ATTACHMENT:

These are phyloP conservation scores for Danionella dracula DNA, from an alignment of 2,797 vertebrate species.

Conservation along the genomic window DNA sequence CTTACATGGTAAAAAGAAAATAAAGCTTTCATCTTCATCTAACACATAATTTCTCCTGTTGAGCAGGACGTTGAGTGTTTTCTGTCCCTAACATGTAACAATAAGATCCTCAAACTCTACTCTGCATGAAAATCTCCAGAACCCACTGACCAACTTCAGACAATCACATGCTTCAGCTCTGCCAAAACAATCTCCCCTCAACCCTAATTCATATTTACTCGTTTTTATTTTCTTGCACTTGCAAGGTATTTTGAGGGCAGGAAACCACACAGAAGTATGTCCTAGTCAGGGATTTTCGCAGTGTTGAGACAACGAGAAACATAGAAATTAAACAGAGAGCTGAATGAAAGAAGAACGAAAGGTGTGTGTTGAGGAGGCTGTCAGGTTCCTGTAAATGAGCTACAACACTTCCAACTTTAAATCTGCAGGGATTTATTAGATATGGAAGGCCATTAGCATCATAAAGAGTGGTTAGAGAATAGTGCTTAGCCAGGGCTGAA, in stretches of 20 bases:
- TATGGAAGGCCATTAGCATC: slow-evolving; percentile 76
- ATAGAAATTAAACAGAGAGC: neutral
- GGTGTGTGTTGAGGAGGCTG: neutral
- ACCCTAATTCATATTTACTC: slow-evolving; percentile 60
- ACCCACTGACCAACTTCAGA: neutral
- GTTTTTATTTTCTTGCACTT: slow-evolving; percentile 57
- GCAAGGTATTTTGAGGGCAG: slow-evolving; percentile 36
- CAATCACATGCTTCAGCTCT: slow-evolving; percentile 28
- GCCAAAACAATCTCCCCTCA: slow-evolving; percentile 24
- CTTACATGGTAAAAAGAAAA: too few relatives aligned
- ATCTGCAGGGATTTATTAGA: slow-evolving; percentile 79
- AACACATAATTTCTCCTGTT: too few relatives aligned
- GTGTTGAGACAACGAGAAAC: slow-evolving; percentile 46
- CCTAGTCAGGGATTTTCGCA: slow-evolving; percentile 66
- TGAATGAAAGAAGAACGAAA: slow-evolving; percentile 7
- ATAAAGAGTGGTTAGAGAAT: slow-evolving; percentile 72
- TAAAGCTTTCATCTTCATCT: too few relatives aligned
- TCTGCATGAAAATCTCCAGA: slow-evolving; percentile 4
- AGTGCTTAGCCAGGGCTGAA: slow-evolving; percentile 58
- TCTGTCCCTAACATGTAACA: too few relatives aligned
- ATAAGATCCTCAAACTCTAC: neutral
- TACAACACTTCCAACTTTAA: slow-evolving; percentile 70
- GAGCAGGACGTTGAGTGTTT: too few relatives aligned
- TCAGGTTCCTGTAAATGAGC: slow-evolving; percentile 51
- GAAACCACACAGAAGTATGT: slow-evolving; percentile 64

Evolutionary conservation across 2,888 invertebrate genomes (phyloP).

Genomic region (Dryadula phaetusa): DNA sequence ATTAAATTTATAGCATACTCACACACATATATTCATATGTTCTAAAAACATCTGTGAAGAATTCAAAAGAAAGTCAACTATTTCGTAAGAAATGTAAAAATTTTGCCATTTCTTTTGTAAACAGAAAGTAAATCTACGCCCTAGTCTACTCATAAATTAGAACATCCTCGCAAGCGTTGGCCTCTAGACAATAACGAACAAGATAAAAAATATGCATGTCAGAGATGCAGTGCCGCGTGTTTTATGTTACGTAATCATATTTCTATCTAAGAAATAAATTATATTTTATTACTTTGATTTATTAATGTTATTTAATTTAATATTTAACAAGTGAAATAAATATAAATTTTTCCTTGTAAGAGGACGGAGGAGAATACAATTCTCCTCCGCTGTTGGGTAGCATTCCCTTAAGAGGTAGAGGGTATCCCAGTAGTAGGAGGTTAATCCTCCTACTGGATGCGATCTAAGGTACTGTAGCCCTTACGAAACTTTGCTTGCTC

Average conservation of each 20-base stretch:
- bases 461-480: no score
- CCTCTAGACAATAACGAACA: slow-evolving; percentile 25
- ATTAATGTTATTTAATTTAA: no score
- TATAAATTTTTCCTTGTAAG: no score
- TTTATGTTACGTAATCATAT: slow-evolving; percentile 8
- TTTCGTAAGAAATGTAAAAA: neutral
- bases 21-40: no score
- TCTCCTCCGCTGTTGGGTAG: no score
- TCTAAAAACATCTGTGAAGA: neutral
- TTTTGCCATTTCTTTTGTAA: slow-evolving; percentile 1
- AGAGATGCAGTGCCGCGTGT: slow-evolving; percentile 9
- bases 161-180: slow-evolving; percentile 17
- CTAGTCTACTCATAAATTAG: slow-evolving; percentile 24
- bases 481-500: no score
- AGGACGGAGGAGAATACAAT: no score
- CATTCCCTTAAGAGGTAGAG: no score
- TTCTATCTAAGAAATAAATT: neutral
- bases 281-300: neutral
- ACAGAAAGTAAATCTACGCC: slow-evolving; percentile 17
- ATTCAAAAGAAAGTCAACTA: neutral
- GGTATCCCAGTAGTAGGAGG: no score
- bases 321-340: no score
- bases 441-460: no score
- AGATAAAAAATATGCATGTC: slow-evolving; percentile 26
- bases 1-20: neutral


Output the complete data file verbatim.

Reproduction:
These are phyloP conservation scores for Danionella dracula DNA, from an alignment of 2,797 vertebrate species.

Conservation along the genomic window DNA sequence CTTACATGGTAAAAAGAAAATAAAGCTTTCATCTTCATCTAACACATAATTTCTCCTGTTGAGCAGGACGTTGAGTGTTTTCTGTCCCTAACATGTAACAATAAGATCCTCAAACTCTACTCTGCATGAAAATCTCCAGAACCCACTGACCAACTTCAGACAATCACATGCTTCAGCTCTGCCAAAACAATCTCCCCTCAACCCTAATTCATATTTACTCGTTTTTATTTTCTTGCACTTGCAAGGTATTTTGAGGGCAGGAAACCACACAGAAGTATGTCCTAGTCAGGGATTTTCGCAGTGTTGAGACAACGAGAAACATAGAAATTAAACAGAGAGCTGAATGAAAGAAGAACGAAAGGTGTGTGTTGAGGAGGCTGTCAGGTTCCTGTAAATGAGCTACAACACTTCCAACTTTAAATCTGCAGGGATTTATTAGATATGGAAGGCCATTAGCATCATAAAGAGTGGTTAGAGAATAGTGCTTAGCCAGGGCTGAA, in stretches of 20 bases:
- TATGGAAGGCCATTAGCATC: slow-evolving; percentile 76
- ATAGAAATTAAACAGAGAGC: neutral
- GGTGTGTGTTGAGGAGGCTG: neutral
- ACCCTAATTCATATTTACTC: slow-evolving; percentile 60
- ACCCACTGACCAACTTCAGA: neutral
- GTTTTTATTTTCTTGCACTT: slow-evolving; percentile 57
- GCAAGGTATTTTGAGGGCAG: slow-evolving; percentile 36
- CAATCACATGCTTCAGCTCT: slow-evolving; percentile 28
- GCCAAAACAATCTCCCCTCA: slow-evolving; percentile 24
- CTTACATGGTAAAAAGAAAA: too few relatives aligned
- ATCTGCAGGGATTTATTAGA: slow-evolving; percentile 79
- AACACATAATTTCTCCTGTT: too few relatives aligned
- GTGTTGAGACAACGAGAAAC: slow-evolving; percentile 46
- CCTAGTCAGGGATTTTCGCA: slow-evolving; percentile 66
- TGAATGAAAGAAGAACGAAA: slow-evolving; percentile 7
- ATAAAGAGTGGTTAGAGAAT: slow-evolving; percentile 72
- TAAAGCTTTCATCTTCATCT: too few relatives aligned
- TCTGCATGAAAATCTCCAGA: slow-evolving; percentile 4
- AGTGCTTAGCCAGGGCTGAA: slow-evolving; percentile 58
- TCTGTCCCTAACATGTAACA: too few relatives aligned
- ATAAGATCCTCAAACTCTAC: neutral
- TACAACACTTCCAACTTTAA: slow-evolving; percentile 70
- GAGCAGGACGTTGAGTGTTT: too few relatives aligned
- TCAGGTTCCTGTAAATGAGC: slow-evolving; percentile 51
- GAAACCACACAGAAGTATGT: slow-evolving; percentile 64

Evolutionary conservation across 2,888 invertebrate genomes (phyloP).

Genomic region (Dryadula phaetusa): DNA sequence ATTAAATTTATAGCATACTCACACACATATATTCATATGTTCTAAAAACATCTGTGAAGAATTCAAAAGAAAGTCAACTATTTCGTAAGAAATGTAAAAATTTTGCCATTTCTTTTGTAAACAGAAAGTAAATCTACGCCCTAGTCTACTCATAAATTAGAACATCCTCGCAAGCGTTGGCCTCTAGACAATAACGAACAAGATAAAAAATATGCATGTCAGAGATGCAGTGCCGCGTGTTTTATGTTACGTAATCATATTTCTATCTAAGAAATAAATTATATTTTATTACTTTGATTTATTAATGTTATTTAATTTAATATTTAACAAGTGAAATAAATATAAATTTTTCCTTGTAAGAGGACGGAGGAGAATACAATTCTCCTCCGCTGTTGGGTAGCATTCCCTTAAGAGGTAGAGGGTATCCCAGTAGTAGGAGGTTAATCCTCCTACTGGATGCGATCTAAGGTACTGTAGCCCTTACGAAACTTTGCTTGCTC

Average conservation of each 20-base stretch:
- bases 461-480: no score
- CCTCTAGACAATAACGAACA: slow-evolving; percentile 25
- ATTAATGTTATTTAATTTAA: no score
- TATAAATTTTTCCTTGTAAG: no score
- TTTATGTTACGTAATCATAT: slow-evolving; percentile 8
- TTTCGTAAGAAATGTAAAAA: neutral
- bases 21-40: no score
- TCTCCTCCGCTGTTGGGTAG: no score
- TCTAAAAACATCTGTGAAGA: neutral
- TTTTGCCATTTCTTTTGTAA: slow-evolving; percentile 1
- AGAGATGCAGTGCCGCGTGT: slow-evolving; percentile 9
- bases 161-180: slow-evolving; percentile 17
- CTAGTCTACTCATAAATTAG: slow-evolving; percentile 24
- bases 481-500: no score
- AGGACGGAGGAGAATACAAT: no score
- CATTCCCTTAAGAGGTAGAG: no score
- TTCTATCTAAGAAATAAATT: neutral
- bases 281-300: neutral
- ACAGAAAGTAAATCTACGCC: slow-evolving; percentile 17
- ATTCAAAAGAAAGTCAACTA: neutral
- GGTATCCCAGTAGTAGGAGG: no score
- bases 321-340: no score
- bases 441-460: no score
- AGATAAAAAATATGCATGTC: slow-evolving; percentile 26
- bases 1-20: neutral